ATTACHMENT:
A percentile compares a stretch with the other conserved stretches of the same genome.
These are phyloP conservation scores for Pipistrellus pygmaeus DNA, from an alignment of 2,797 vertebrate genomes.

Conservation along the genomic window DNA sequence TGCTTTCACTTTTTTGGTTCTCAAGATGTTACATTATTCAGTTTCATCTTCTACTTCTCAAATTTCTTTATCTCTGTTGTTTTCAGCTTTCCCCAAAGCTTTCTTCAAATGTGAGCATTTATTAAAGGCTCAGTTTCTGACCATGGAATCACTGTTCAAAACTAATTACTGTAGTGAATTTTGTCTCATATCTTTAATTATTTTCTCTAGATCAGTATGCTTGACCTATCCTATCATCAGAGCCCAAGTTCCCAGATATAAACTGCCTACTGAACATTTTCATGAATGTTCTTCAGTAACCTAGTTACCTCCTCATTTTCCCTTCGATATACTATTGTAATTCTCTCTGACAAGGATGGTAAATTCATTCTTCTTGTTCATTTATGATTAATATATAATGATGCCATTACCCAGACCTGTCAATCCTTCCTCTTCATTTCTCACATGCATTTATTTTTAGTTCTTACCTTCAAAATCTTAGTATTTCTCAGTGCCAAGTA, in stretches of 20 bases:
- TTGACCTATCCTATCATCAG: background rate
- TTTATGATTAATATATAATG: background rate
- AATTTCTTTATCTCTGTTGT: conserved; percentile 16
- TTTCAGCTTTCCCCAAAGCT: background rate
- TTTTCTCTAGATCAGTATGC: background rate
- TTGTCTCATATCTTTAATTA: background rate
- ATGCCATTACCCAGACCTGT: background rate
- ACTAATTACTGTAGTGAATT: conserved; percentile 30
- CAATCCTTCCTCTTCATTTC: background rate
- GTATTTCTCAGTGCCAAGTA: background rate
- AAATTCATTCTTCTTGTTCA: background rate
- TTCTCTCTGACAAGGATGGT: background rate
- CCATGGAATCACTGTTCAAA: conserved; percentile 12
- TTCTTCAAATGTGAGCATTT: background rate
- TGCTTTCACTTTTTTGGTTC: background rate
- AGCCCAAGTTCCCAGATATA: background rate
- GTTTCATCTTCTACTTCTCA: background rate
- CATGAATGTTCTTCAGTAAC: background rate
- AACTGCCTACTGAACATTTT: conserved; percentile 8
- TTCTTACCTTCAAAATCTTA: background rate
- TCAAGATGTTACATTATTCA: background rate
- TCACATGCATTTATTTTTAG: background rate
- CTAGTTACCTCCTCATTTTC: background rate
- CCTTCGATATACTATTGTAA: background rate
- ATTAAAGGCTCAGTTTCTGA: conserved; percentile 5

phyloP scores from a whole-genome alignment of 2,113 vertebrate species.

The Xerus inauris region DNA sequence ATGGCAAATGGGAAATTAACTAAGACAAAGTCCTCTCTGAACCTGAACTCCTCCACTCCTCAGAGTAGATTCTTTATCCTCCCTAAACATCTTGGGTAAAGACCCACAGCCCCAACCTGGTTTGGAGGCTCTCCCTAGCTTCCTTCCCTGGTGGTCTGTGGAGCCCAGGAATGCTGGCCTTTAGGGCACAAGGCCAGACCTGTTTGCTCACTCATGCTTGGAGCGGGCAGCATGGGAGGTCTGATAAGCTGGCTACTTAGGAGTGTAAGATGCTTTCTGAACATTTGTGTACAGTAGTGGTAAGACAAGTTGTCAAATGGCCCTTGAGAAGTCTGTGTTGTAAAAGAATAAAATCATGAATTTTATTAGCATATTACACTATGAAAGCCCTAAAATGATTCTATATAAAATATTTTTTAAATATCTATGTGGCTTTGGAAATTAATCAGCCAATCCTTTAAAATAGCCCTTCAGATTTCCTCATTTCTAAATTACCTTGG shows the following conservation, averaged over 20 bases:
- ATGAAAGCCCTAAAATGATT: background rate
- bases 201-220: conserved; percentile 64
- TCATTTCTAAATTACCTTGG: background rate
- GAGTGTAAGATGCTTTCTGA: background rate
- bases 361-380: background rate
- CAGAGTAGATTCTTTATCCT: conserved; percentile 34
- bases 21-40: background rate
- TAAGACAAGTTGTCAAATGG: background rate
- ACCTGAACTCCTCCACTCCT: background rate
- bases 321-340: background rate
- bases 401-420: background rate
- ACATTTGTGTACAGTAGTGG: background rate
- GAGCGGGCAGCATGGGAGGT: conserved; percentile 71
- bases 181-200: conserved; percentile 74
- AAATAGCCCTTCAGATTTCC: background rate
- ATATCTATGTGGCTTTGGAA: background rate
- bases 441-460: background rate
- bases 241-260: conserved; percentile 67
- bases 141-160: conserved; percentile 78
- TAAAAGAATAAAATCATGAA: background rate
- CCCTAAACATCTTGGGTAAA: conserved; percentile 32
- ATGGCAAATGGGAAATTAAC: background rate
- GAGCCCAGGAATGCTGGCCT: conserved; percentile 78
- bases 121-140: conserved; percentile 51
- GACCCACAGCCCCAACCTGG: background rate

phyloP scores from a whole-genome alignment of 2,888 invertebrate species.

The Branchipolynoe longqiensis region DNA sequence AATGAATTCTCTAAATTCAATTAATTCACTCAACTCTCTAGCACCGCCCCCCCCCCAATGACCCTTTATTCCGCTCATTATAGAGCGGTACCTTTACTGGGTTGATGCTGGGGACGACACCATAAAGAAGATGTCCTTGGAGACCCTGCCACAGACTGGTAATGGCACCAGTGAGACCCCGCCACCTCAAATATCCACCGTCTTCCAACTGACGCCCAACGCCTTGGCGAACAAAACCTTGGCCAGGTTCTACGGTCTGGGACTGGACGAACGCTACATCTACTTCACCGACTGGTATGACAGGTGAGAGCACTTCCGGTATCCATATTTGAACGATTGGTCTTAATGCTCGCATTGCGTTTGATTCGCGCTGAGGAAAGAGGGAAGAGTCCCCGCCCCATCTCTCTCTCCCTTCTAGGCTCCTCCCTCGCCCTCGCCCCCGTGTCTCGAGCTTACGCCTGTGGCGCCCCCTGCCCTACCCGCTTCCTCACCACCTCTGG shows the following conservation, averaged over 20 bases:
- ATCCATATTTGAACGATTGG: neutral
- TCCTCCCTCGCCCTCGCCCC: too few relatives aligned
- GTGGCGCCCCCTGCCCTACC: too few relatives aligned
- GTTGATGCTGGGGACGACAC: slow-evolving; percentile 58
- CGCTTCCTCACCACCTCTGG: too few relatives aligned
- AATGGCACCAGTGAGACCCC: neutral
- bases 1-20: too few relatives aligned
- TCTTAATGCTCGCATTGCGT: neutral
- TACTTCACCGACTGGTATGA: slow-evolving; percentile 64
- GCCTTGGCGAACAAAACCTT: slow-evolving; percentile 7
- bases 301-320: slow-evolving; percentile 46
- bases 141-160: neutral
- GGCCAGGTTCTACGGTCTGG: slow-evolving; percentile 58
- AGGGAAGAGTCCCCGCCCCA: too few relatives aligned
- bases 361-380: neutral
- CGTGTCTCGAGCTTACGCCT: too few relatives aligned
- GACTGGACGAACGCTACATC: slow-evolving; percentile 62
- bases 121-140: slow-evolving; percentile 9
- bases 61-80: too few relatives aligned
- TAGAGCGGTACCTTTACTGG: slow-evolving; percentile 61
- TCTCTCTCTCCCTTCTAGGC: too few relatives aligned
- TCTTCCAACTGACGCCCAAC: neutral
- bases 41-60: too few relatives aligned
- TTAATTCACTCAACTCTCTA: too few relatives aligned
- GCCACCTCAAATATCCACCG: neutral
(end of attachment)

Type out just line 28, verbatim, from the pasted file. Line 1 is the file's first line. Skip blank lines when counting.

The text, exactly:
- ATTAAAGGCTCAGTTTCTGA: conserved; percentile 5